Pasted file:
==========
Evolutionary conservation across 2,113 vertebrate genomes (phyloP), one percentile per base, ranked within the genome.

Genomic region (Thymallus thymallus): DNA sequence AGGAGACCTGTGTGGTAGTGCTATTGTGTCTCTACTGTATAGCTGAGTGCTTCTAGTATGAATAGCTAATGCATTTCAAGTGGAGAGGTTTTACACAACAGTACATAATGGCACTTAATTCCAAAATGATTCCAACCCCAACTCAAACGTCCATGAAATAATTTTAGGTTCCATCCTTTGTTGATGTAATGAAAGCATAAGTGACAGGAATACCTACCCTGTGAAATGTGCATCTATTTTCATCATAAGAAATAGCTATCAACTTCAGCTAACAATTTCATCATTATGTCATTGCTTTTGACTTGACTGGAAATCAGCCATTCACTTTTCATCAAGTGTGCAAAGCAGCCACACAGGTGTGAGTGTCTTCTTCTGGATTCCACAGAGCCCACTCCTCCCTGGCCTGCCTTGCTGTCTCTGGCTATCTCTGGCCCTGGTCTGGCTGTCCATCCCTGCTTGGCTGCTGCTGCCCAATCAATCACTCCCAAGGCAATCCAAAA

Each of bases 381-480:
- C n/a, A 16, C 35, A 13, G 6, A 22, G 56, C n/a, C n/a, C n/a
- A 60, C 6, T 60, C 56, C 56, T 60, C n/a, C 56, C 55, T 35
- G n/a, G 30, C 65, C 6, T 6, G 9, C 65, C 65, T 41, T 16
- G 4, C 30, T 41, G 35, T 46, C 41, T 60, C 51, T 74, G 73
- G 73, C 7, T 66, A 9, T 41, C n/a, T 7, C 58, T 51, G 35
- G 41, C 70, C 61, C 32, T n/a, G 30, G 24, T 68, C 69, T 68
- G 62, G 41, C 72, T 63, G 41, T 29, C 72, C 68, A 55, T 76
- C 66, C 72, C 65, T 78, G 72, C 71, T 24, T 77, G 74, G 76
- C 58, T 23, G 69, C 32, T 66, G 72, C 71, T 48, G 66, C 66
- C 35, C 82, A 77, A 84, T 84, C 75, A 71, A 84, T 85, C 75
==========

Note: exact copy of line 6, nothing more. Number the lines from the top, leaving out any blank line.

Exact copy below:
- G n/a, G 30, C 65, C 6, T 6, G 9, C 65, C 65, T 41, T 16